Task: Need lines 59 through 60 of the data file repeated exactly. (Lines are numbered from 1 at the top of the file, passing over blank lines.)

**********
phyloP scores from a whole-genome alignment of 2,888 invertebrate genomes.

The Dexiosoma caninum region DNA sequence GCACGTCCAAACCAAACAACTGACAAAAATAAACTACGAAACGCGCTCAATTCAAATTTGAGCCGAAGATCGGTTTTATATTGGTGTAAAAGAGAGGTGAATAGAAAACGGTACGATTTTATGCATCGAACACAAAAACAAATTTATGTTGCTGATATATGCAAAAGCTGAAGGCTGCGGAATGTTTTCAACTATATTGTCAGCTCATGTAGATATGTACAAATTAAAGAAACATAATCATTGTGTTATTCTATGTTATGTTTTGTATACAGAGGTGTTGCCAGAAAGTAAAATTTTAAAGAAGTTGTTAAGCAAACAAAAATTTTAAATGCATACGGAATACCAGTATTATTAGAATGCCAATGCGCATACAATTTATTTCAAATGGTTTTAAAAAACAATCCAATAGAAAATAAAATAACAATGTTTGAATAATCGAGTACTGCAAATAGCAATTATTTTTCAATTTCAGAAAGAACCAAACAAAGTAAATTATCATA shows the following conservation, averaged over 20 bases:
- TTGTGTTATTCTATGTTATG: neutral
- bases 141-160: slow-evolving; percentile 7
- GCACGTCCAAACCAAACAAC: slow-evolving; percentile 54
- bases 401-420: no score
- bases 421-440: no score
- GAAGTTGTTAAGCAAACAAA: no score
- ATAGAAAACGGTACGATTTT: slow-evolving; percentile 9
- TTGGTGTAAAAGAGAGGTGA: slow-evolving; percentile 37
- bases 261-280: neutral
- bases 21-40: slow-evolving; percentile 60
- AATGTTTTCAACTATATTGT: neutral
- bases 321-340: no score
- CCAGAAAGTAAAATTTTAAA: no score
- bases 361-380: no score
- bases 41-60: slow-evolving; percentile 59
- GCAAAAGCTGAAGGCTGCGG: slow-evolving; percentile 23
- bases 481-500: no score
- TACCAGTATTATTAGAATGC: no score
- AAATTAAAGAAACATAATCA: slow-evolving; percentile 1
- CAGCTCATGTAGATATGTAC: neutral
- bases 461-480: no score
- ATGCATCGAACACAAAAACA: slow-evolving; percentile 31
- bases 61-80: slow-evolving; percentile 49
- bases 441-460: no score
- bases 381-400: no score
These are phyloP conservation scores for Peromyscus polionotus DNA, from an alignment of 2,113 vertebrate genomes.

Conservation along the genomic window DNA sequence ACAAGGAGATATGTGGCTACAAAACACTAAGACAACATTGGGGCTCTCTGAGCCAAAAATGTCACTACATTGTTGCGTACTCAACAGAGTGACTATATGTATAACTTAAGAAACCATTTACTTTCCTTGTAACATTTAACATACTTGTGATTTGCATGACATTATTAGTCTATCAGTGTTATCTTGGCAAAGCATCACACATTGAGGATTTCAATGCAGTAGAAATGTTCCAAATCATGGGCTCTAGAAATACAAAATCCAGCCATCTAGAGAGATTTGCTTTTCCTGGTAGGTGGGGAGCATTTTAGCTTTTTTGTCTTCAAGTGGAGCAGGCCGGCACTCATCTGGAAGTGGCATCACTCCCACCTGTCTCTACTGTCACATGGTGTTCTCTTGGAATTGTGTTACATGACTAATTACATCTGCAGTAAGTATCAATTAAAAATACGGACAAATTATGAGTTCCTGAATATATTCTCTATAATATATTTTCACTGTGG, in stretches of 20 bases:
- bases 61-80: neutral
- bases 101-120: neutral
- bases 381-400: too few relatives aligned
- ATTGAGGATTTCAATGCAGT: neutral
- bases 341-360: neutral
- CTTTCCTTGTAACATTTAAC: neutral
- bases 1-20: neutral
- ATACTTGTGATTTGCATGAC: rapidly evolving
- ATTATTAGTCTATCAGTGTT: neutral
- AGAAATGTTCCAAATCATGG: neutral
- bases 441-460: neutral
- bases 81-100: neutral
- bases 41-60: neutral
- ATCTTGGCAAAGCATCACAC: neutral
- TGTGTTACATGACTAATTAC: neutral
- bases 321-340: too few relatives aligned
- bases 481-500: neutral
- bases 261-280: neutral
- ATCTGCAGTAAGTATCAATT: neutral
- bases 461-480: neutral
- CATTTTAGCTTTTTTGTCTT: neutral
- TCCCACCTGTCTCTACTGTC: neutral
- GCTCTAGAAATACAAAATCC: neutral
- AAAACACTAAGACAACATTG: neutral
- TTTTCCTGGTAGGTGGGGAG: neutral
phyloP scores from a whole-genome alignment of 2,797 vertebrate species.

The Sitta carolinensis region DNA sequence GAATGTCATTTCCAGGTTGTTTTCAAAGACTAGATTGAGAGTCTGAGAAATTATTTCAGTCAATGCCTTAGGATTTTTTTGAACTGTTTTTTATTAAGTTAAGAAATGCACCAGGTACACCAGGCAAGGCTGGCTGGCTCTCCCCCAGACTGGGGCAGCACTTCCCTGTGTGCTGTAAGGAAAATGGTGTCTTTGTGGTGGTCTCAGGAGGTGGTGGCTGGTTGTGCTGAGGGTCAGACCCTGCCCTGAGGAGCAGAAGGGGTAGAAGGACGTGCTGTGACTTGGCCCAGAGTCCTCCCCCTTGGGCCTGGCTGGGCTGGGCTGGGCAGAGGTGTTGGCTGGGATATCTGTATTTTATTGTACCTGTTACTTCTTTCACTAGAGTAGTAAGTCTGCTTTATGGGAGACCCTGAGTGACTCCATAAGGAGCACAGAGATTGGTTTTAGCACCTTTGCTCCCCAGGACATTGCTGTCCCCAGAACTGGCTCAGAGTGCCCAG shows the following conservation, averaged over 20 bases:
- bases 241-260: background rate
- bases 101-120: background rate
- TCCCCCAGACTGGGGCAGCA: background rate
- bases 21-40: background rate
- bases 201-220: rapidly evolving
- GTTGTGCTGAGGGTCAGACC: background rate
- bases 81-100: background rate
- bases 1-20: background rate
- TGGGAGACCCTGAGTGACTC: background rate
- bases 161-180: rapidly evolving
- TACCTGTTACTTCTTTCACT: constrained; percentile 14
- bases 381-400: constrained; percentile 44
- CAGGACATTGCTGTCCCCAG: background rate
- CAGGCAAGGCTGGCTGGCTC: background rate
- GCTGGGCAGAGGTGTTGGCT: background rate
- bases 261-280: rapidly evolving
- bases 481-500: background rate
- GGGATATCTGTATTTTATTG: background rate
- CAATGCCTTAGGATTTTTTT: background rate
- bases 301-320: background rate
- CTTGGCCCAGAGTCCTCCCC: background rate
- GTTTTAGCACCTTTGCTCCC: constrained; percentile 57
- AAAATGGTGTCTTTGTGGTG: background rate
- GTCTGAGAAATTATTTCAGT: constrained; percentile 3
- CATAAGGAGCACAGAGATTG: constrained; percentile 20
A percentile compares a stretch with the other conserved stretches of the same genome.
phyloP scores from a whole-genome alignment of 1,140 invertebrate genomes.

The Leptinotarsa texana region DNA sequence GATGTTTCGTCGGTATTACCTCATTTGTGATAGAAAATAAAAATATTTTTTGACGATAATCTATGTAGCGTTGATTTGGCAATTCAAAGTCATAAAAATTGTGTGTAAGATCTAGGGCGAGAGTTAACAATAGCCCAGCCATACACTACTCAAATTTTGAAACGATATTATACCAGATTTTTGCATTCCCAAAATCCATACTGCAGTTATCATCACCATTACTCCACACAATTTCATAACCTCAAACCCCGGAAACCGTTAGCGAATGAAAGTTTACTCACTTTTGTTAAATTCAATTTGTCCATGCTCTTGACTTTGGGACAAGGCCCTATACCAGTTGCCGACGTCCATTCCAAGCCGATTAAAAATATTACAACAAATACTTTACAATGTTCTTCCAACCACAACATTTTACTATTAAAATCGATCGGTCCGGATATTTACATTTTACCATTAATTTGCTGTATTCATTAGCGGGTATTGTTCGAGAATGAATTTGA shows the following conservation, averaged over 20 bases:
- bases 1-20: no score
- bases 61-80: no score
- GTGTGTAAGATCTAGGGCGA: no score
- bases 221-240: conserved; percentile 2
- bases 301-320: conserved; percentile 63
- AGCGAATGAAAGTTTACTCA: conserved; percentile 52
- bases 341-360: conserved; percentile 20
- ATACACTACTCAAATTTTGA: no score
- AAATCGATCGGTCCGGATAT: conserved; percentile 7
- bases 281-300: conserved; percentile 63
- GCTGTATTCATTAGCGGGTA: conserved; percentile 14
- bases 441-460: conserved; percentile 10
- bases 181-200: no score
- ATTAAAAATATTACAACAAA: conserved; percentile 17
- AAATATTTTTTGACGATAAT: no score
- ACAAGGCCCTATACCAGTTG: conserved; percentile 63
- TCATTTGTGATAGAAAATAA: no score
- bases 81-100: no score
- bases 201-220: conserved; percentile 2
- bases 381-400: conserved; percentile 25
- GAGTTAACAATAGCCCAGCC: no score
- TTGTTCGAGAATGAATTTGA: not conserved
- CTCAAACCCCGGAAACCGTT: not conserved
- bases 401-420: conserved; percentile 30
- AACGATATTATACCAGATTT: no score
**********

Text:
- TCCCCCAGACTGGGGCAGCA: background rate
- bases 21-40: background rate